A new advanced non-copper coating for steel cord has been developed in the laboratory to improve the durability of the wire/rubber adhesion bond. Laboratory testing has shown that this coating gives : - equal initial adhesion to rubber - a reduction in the degradation rate of rubber by two times - a lower corrosion rate of the wire by fifty times. The prime objective of this project is to verify the improved safety and life of truck tyres using this new advanced coating made in a commercial manufacturing process.
The main conclusion of the work is that a steel cord with a new advanced coating has been produced (3 tonnes) in a commercial manufacturing process with equal performance as brass benchmark. Passenger tyres, incorporating this coating, confirm that the new wire/rubber adhesion bond is at least equal to that of brass/rubber and has superior corrosion resistance to the brass benchmark. This superior corrosion resistance reduces the possibility of adhesion loss between the steel and rubber thus improving the tyre safety and life. The tyre verification has shown that although the wire/rubber bond is at least equal to the benchmark, the rubber compound in contact with the wire needs to be modified for improved fatigue performance. These modifications have been made and Pirelli is currently running a truck tyre program to measure the improvement before further exploitation.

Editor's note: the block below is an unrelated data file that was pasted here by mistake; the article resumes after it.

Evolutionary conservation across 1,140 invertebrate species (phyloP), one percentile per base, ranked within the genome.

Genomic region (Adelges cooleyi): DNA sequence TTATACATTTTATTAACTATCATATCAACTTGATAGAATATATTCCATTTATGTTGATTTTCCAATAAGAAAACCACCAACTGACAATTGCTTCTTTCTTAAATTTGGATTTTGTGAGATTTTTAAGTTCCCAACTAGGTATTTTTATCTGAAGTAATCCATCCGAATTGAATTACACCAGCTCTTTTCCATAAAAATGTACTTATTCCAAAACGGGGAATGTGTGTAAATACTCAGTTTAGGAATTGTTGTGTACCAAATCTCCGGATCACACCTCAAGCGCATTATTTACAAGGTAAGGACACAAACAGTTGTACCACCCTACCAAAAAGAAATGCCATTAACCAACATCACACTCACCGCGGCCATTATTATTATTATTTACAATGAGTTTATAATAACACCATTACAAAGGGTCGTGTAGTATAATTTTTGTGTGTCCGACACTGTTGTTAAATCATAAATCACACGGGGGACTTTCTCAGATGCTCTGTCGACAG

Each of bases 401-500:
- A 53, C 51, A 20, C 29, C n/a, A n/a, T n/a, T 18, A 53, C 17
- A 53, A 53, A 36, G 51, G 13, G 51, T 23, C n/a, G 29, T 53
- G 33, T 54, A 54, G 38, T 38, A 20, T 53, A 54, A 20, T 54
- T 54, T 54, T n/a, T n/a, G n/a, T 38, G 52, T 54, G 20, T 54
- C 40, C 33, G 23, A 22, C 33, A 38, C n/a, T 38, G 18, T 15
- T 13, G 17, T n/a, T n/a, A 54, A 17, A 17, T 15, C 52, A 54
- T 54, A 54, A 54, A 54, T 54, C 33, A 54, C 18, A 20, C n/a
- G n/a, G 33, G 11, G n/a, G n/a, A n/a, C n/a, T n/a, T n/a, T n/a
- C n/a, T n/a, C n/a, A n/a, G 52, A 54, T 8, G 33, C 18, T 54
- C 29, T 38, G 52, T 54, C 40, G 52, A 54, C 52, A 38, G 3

The new plating process uses less than 80% energy compared to the brass benchmark and a comparison of the current and new processes show a potential cost saving of 30%.
A new lubricant which allows the drawing of the coating without die wear has been developed by Rhone Poulenc based on knowledge gained in this work. The lubricant performance has been verified in the Pirelli pilot plant. Rhone Poulenc is currently evaluating this lubricant on traditional brass drawing lines in order to expand its market.
In order to meet the prime objective the following sub-objectives need to be achieved in tandem : - development of an electroplating system which can deposit a coating of two types of zinc alloy at industrial speeds and efficiencies - development of lubricants which allow for an efficient/effective fine wire drawing process using a coating meeting the first sub-objective criteria. These sub-objectives, in turn, require the evaluation and use of surface analysis techniques which can be used to : - develop the physical chemical model of the drawing and wire/rubber adhesion/degradation processes - control the quality of the wire.
NG7 2RD Nottingham